Visiting the Pampas in Bolivia
Cost:$44/day plus $18 National Park admission fee
The pampas are an area of wetlands leading into the in Amazon in Bolivia. You can get there by a bus that takes two, sometimes three days depending on the weather…. or a quick flight. I talked with a woman who had been on the road for 36 hours due to non-stop rain! That’s why I opted to fly.
When I went to the airport to go to Rurrenebaque, I boarded the smallest plane I had ever seen. It was a metal tube with one row on each side of the aisle and was so small you had to crouch in the cabin. It was a quick, bumpy, 45 minute flight to a Rurrenabaque where we landed at the local “airport” in the middle of the jungle. This suited me just fine.
Even upon landing, I liked the jungle so much better than the city.
The air was incredibly hot and humid but it was clean. The town was smaller and the people were friendlier. The standard vehicle for a family of four appeared to be a motorbike. We drove in a van for three hours on a bumpy dirt road before coming to the boats in the river that we would be taking to the lodge. My group was 4 people. A man and woman from Denmark (who we couldn’t figure out if they were brother and sister or a couple? It seemed rude to ask.) and a German girl who was also traveling alone. We got int a boat and headed towards the lodge. On the way we saw parrots, alligators, turtles and a wild-looking birds including toucans and parrots.
It was the best I had felt since leaving home.
So, the standard Bolivian pampas tour is three days and two nights in the Pampas. They advertise a variety of activities including swimming with pink dolphins, anaconda hunting and piranha fishing but one thing that wasn’t mentioned was the incredible sunset and that turned out to be the best part.
We watched the sunset, ate dinner and then took the boat out on the water in the dark. The air smelled sweet with hundreds of different plants. The boat floated along silently in the dark but everywhere around us the trees seemed to be crawling with life. We could yelps and whoops, screeches, cackles, tweets, and some strange noise between a growl and a burp. It turns out that’s the noise alligators make. The sky was the most amazing part for me. I had never seen so many stars before or seen them shine so bright. Fireflies jumped along the surface of the water as we continued through the reeds. If was the most beautiful night I could have imagined.
Yes, alligators burp.
Over the next two days we went through the swamp looking for Anacondas. This was a fruitless effort, thank god! I really doubt groups find them very often. I think our guide knew that going into it because they had a six foot anaconda staged in a field for us to look at. I’m terrified of snakes so I was fine looking at a distance, but my guide pushed me into going closer. I’m sure this wasn’t for the thrill of seeing me panic. He probably just wanted me to conquer my fears Oprah-style.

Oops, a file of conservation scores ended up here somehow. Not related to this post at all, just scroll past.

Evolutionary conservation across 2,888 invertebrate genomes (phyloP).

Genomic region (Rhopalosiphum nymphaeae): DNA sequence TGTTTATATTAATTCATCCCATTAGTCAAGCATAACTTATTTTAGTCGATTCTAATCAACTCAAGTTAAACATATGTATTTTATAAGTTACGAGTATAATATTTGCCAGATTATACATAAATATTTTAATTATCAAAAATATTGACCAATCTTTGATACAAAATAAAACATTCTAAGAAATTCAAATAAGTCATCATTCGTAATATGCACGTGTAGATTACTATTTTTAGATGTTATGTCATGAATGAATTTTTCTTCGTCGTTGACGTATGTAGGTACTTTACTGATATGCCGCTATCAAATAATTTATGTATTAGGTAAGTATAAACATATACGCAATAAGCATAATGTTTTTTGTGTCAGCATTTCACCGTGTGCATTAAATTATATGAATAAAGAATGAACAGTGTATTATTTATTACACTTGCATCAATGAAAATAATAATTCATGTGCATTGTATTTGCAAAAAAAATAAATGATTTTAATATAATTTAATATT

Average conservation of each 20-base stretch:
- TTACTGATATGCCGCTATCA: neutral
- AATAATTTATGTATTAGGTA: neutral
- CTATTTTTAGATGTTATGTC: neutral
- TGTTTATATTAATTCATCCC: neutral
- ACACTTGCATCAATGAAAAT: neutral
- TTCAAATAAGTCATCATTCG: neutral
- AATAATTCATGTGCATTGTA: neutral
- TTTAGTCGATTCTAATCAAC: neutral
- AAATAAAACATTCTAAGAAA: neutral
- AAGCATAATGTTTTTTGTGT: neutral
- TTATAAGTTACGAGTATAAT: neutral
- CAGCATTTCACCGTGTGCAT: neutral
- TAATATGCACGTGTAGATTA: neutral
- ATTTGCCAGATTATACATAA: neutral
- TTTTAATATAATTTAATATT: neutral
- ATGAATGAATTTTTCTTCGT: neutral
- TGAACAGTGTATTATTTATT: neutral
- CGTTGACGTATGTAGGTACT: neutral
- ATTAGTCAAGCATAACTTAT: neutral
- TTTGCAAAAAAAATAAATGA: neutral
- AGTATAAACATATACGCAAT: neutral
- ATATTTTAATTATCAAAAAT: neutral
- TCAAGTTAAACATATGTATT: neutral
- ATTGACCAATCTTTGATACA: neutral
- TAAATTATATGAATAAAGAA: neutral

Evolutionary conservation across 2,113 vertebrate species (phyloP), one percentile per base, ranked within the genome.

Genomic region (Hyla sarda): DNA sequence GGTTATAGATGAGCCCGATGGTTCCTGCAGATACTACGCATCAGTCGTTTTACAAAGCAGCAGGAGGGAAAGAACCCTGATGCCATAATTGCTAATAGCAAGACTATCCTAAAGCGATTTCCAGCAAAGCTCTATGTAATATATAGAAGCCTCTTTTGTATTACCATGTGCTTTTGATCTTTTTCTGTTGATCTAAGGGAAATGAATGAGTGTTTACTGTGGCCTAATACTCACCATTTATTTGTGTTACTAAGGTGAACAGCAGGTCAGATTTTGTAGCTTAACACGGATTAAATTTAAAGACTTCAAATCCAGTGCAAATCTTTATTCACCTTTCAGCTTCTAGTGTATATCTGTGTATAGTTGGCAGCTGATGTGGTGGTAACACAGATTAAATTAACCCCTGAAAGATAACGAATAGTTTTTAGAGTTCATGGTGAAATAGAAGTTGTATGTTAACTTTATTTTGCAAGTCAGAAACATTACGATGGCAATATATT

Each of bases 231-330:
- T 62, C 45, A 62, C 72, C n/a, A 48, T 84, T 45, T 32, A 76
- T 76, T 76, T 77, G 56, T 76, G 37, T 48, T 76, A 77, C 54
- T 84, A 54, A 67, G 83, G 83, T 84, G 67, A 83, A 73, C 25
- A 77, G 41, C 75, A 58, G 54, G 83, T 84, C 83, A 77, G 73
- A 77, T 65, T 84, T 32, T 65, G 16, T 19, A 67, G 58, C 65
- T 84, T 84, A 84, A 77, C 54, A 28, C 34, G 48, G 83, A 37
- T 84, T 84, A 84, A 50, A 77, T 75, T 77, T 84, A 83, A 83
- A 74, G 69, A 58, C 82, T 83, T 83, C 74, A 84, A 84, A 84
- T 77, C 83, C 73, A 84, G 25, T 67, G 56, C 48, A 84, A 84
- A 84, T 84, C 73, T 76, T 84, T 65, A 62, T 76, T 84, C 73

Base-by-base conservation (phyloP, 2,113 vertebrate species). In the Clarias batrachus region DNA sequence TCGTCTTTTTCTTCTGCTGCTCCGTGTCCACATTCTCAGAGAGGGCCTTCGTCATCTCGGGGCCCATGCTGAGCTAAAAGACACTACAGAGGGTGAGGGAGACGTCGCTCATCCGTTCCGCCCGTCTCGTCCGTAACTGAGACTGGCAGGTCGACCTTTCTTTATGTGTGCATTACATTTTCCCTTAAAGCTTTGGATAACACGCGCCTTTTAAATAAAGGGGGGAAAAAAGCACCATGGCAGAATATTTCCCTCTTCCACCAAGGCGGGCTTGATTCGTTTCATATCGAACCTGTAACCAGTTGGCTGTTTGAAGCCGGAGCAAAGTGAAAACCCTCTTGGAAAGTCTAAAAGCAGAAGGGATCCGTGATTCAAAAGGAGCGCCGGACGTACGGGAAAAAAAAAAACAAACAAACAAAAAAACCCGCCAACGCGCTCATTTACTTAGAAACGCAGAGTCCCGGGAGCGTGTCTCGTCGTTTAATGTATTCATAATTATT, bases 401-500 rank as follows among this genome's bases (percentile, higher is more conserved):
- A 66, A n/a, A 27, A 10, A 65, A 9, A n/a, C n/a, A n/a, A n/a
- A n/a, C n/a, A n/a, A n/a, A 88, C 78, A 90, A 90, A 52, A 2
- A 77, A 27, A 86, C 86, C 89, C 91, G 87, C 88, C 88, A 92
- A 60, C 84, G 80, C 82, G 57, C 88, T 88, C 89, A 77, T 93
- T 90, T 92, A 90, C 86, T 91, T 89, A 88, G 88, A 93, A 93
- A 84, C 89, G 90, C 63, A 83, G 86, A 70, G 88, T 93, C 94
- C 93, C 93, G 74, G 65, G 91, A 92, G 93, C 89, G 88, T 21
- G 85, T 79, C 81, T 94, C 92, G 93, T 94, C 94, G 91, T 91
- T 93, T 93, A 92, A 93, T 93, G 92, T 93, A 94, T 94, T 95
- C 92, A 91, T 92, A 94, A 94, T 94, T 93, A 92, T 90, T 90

Then we went fishing for pirañhas. These little fish are so fast you can’t believe it. We used some sticks with fishing line on them and little pieces of steak on a hook. Since the water was shallow, we watched as piranhas swam up, took small bites and were gone just as fast. The trick was pulling up on the line as soon as possible. It was tricky at first but didn’t take long to catch on. Soon we had yellow and orange fish lining the bottom of the canoe. Their sharp little teeth shining int he sun.
It was weird to go from fishing for pirañas to swimming with dolphins. It just feels wrong to get in the water after fishing for pirañas! Still, it was a different area of the pampas. We all jumped into the water and swam next to giant, pink dolphins. Who knew that was a thing? It seems so weird to see dolphins in this marshland. Also, to be in murky water with alligators and snakes and god knows what else. And you know what? It was fine.
At the end of it all, we watched the day close around the sunset again as the jungle came to life around us.
This was by far the best place I had been in Bolivia. Even though I’m not much for group tours, this is one that I would go back and do again. There were cold showers, no internet, three hours of electricity and very primitive accommodations but none of that mattered. By the time it was over my German friend and I had decided to see if we could change our flights and stay go into the jungle.
I don’t think I’ll every forget the sounds of the jungle at night or how many stars the sky can hold.